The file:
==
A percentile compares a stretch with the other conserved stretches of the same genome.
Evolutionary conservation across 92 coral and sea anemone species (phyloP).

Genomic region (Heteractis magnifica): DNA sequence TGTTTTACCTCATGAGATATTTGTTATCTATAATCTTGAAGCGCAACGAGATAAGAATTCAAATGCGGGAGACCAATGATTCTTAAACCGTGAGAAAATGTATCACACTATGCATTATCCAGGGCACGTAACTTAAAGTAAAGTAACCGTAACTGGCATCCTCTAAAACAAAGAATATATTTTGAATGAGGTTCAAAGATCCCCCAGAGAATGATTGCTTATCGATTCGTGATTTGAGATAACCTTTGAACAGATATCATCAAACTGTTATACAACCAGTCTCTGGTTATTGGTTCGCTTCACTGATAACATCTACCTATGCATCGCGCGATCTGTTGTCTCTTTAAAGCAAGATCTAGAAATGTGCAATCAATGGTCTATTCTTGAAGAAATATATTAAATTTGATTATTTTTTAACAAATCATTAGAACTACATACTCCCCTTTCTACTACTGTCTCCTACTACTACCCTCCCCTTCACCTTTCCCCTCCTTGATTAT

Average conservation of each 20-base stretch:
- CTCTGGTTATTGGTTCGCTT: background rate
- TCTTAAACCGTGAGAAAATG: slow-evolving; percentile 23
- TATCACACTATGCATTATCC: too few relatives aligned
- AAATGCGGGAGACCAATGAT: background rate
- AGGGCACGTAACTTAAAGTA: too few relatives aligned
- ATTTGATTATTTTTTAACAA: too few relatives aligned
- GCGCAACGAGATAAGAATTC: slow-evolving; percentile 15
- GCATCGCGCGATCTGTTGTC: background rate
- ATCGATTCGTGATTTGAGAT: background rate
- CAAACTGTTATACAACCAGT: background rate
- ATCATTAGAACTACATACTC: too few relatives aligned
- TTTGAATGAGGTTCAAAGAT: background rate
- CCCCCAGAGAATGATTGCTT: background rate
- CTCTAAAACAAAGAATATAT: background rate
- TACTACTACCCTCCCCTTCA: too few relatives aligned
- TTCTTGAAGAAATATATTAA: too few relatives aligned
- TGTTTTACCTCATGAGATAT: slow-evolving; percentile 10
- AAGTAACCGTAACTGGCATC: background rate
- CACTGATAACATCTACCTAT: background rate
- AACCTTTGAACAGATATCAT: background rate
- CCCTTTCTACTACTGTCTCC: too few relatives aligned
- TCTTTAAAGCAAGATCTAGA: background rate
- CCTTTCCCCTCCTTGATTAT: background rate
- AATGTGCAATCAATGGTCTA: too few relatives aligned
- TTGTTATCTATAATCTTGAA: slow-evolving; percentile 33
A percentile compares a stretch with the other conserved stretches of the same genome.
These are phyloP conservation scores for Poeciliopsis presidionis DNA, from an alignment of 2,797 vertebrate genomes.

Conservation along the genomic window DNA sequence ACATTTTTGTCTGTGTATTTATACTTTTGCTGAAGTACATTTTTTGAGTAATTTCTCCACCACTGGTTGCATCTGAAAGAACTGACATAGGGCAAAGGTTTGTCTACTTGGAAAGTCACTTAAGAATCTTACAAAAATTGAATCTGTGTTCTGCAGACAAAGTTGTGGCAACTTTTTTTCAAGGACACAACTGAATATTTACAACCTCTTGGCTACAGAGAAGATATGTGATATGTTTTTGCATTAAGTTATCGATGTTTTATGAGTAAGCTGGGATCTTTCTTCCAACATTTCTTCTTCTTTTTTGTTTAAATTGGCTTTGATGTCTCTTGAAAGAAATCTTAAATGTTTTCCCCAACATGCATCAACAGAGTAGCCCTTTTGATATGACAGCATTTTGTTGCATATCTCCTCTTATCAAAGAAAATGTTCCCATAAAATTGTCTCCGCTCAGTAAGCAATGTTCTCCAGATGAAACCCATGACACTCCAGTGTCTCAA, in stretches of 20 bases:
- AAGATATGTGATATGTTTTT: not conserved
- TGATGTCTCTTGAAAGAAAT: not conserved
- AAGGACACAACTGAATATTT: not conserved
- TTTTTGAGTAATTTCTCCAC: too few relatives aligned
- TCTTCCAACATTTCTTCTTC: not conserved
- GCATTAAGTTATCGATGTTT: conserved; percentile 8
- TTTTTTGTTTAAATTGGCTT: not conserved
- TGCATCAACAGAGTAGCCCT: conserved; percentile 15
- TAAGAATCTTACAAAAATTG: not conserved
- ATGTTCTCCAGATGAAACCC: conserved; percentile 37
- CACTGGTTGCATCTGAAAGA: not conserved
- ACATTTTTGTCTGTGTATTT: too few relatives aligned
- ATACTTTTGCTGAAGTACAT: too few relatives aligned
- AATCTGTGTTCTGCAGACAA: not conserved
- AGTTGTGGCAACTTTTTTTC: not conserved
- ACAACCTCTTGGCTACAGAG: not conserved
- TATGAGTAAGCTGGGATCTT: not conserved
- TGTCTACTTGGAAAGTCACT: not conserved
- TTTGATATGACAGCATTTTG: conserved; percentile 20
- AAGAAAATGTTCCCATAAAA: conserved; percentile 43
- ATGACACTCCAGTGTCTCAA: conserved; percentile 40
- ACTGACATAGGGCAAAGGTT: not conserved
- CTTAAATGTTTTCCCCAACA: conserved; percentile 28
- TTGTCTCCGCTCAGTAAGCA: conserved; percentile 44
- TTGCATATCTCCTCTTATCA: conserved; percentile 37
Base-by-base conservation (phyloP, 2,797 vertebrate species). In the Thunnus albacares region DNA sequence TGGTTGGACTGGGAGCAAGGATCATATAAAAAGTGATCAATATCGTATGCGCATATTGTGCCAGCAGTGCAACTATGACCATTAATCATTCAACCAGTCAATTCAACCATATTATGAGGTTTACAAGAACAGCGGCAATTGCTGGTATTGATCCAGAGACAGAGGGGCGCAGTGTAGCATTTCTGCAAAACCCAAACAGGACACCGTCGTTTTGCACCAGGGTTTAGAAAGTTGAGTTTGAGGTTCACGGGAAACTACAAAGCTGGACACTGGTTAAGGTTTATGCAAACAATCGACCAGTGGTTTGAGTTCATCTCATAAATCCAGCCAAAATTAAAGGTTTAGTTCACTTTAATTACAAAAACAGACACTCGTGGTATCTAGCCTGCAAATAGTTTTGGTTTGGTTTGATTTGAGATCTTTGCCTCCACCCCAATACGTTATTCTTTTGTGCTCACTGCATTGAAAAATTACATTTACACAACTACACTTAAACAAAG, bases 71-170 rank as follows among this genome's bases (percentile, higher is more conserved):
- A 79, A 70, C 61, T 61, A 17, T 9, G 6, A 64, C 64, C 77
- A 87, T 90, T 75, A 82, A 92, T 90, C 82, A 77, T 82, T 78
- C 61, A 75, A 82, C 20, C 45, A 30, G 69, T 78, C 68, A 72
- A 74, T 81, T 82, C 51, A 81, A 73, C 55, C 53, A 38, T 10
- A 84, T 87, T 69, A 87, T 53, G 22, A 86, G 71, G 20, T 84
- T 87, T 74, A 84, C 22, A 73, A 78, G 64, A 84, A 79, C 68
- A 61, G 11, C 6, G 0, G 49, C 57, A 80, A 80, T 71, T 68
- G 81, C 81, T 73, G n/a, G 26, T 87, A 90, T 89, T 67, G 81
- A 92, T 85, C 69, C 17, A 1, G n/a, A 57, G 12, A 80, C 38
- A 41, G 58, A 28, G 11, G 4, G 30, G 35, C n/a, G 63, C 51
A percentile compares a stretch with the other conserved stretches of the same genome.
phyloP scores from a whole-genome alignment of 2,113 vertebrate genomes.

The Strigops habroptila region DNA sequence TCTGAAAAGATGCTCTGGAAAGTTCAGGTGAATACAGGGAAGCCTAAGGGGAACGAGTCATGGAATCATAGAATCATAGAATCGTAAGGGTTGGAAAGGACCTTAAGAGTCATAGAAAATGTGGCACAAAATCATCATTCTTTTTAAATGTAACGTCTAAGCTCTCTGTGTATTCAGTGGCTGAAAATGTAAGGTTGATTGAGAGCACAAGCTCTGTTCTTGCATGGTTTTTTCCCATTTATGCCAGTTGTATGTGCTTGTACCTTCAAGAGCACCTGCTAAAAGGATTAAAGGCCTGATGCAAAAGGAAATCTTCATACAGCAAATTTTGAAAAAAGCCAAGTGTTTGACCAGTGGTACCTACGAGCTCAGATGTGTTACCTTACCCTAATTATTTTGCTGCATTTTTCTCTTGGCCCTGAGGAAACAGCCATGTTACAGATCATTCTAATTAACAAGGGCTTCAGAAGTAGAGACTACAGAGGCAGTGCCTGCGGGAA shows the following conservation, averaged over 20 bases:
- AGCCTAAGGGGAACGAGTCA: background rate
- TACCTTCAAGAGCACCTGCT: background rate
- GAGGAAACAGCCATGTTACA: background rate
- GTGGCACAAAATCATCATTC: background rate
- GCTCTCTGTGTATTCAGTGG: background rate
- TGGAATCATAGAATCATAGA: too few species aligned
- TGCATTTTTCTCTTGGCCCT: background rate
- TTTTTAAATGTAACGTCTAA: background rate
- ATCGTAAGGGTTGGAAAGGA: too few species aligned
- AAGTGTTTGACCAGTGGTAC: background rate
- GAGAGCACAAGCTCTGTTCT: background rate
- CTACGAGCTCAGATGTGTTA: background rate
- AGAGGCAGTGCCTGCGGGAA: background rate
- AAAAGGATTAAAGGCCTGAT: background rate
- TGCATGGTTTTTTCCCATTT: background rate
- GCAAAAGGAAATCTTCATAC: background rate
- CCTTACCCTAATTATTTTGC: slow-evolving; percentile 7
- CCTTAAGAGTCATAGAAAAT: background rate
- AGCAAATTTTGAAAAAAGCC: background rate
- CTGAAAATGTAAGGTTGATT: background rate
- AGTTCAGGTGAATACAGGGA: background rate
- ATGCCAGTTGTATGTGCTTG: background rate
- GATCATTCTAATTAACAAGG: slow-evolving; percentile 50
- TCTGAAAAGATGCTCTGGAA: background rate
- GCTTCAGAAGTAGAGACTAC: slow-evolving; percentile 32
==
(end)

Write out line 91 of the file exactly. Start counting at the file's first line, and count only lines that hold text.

- CTGAAAATGTAAGGTTGATT: background rate